Purple Passionvine Pleases

My wife and I had our grandson for a few hours this past weekend. He is all into museums, and if nature’s involved, that’s all the better. While I was doing my radio program on KLIF Saturday afternoon Lynn took him to the Heard Natural Science Museum in McKinney to see their butterflies, snakes and other animals. Perfect match!

Sunday after church he couldn’t wait to take me back to see a vine that had stolen his eye. It was a trumpetcreeper that seemed to be strangling a metal light post in the parking lot. But while we were there we looked around and I noticed this other absolutely beautiful vine.

Purple passionvine has one of the most complicated-looking flowers in all the Plant Kingdom.

I’ve loved passionvines all of my life. There was a big patch of them west of College Station where my dad did some of his research work for Texas A&M – out by the old Easterwood Airport. I used to love going out there with Dad just to look at their flowers. (The fact that he let me practice my driving had nothing to do with it.)

Continued Below

Passionvines and I go back that far. I’ve assembled some quick fun facts I can share with you about them.

Immature fruit of maypop, or purple passionvine.

Pertinent facts about passionvines…
In genus Passiflora.
This particular one is Passiflora incarnata. If the name sounds Biblical, I’ll come back to that later.
Also known as “maypop” because if it’s growing on the ground, its mature fruit “may pop” loudly when you step on it.
Assertive grower, it can quickly spread to 10 or 15 ft. tall and wide.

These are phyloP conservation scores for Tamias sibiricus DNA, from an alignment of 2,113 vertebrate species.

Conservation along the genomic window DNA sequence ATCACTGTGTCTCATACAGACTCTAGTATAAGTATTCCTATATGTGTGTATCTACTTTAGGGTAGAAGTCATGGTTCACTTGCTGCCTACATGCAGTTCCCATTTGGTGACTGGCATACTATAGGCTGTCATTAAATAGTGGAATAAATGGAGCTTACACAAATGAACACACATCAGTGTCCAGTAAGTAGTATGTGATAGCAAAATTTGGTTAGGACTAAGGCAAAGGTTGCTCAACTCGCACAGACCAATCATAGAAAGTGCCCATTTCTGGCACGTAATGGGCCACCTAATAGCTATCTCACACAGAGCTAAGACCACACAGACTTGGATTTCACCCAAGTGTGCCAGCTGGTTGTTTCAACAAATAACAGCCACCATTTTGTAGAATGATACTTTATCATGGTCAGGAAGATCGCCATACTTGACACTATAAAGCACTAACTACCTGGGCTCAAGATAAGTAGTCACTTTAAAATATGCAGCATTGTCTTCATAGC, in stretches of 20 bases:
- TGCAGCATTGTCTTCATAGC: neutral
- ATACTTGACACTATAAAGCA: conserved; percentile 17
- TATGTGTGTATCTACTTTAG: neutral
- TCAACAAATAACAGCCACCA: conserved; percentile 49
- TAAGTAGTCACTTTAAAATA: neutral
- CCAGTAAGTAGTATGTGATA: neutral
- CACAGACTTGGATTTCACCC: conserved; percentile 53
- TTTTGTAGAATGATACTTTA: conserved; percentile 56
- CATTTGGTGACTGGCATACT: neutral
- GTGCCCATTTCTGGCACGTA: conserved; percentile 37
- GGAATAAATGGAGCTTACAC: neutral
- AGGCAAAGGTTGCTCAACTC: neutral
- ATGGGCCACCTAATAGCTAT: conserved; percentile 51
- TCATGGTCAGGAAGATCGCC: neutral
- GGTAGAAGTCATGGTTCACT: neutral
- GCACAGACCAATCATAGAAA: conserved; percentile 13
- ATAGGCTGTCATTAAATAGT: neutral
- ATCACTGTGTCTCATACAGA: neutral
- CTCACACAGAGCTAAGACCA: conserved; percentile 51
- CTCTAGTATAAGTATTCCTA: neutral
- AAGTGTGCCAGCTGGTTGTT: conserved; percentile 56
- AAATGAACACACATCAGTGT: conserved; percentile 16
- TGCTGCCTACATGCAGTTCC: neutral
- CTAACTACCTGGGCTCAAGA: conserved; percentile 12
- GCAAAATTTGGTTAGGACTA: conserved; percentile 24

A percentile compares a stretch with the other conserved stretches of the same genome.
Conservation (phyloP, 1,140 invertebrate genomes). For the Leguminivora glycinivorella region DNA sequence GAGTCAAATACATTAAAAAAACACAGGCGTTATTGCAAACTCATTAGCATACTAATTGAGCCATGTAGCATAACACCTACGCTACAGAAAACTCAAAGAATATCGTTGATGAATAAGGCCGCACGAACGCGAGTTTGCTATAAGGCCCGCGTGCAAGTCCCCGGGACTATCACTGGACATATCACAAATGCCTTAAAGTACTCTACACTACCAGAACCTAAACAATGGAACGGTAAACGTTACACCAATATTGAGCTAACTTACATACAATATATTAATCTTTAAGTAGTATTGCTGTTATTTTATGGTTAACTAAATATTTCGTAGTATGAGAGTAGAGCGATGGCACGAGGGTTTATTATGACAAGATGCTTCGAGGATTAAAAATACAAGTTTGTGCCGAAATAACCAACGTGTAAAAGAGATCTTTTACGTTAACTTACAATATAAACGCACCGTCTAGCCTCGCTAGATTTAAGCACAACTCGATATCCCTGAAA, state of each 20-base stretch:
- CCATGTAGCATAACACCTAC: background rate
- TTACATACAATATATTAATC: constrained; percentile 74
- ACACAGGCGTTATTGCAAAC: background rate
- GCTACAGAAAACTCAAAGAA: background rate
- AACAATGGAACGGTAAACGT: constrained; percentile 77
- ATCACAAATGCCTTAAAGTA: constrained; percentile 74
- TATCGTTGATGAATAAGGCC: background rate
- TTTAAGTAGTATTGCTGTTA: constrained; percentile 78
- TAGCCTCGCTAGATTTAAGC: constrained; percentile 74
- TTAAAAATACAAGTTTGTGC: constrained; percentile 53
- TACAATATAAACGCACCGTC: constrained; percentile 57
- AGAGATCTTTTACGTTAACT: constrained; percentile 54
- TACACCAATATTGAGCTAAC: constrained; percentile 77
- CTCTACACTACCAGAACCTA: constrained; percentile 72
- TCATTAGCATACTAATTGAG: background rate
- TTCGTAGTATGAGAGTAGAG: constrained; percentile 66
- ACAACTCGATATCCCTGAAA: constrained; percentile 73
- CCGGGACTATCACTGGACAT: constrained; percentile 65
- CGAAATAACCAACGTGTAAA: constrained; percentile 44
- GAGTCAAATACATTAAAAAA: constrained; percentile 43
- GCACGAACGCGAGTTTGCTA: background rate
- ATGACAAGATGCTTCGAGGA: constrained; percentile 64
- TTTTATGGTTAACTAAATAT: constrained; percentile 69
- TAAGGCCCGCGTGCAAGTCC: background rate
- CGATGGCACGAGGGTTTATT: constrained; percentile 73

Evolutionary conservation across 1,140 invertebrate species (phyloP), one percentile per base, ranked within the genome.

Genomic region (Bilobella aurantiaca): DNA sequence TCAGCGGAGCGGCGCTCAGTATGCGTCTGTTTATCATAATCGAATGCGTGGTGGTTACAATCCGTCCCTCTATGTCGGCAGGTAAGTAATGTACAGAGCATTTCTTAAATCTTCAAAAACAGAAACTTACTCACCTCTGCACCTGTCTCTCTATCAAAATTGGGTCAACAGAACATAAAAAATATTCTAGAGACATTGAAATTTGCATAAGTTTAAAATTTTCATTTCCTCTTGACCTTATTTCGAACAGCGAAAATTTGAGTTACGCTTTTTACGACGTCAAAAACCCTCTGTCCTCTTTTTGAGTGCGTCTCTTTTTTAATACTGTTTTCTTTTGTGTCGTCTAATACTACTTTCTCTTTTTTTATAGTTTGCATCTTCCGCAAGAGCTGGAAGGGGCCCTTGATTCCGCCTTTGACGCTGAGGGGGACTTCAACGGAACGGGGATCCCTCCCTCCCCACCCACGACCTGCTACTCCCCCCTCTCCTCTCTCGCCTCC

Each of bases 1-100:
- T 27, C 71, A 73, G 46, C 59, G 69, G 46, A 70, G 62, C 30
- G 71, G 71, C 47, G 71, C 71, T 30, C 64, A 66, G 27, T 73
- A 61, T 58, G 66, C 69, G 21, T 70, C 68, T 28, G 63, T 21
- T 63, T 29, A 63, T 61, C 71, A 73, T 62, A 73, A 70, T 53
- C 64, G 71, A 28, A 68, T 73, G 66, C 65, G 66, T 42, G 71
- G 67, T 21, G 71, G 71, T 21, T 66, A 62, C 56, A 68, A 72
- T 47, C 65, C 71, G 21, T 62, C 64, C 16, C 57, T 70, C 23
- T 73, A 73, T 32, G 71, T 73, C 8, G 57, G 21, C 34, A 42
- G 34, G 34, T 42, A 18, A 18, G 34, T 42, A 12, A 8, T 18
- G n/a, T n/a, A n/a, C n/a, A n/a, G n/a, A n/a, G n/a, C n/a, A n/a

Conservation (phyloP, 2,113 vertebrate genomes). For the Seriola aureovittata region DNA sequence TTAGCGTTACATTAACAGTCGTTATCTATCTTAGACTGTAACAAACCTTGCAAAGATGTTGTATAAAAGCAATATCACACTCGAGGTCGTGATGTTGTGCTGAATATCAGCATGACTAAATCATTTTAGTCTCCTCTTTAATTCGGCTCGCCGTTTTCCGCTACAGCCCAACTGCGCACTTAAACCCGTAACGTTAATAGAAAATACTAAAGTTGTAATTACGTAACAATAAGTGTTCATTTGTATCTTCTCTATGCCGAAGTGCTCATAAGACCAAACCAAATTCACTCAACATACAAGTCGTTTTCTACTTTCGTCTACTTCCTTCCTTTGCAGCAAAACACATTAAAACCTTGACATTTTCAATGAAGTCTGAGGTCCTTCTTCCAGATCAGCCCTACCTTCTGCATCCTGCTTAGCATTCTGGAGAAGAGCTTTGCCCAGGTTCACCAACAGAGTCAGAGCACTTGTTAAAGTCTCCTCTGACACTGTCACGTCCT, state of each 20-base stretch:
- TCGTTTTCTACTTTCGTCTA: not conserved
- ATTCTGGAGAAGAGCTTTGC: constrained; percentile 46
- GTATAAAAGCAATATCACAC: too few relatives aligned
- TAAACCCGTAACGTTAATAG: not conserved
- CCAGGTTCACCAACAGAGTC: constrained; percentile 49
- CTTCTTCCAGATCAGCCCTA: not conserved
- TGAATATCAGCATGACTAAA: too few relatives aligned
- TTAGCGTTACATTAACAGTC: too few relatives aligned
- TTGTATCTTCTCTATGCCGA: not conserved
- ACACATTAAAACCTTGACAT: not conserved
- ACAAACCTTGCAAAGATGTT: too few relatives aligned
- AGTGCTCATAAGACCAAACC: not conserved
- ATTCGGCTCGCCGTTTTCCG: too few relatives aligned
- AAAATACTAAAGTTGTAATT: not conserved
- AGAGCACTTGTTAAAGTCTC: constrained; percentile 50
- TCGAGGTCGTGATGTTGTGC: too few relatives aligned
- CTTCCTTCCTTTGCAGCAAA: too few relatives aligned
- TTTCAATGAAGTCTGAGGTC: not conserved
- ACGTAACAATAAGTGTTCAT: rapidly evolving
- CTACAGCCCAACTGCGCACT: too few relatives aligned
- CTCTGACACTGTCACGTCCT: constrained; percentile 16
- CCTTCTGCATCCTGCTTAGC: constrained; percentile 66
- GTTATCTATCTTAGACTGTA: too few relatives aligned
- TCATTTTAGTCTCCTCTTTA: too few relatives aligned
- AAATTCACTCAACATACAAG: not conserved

Native to the eastern United States from Florida to the eastern half of Texas.
Deciduous. May freeze to ground, but hardy to Zone 6.
Does best with at least half a day of direct sun.
Tolerant of a wide variety of soils.
Tolerates heat and drought, but does well with moisture.
Climbs by tendrils, but when there’s no support for it, it tumbles across the ground piling upon itself.
Flowers 3 inches across.
Fruit are hen-egg-sized, green at first, yellow when ripe.
The preferred food source of beautiful Gulf Fritillary butterflies.

There are other Passiflora species and many hybrids in shades of purple, lavender, red and white, all equally stunning. This is one of the few really cold-hardy types. Most are tropical and must be brought into protection in winter when temperatures will drop very far below freezing.

Significance of the name and the flower…
The name “Passiflora” or passionvine, is credited to the flower parts’ representation of aspects of the crucifixion, or the Passion.
The 5 petals and the 5 sepals represent the disciples of Jesus (excluding Peter and Judas).
The 5 stamens represent the wounds Jesus received, 4 from the nails and 1 from the lance.
The 3 stigmas represent the nails.
The fringe represents the crown of thorns.
And so there you have the origin of the botanical name Passiflora incarnata, as explained by many Biblical references.

Posted by Neil Sperry
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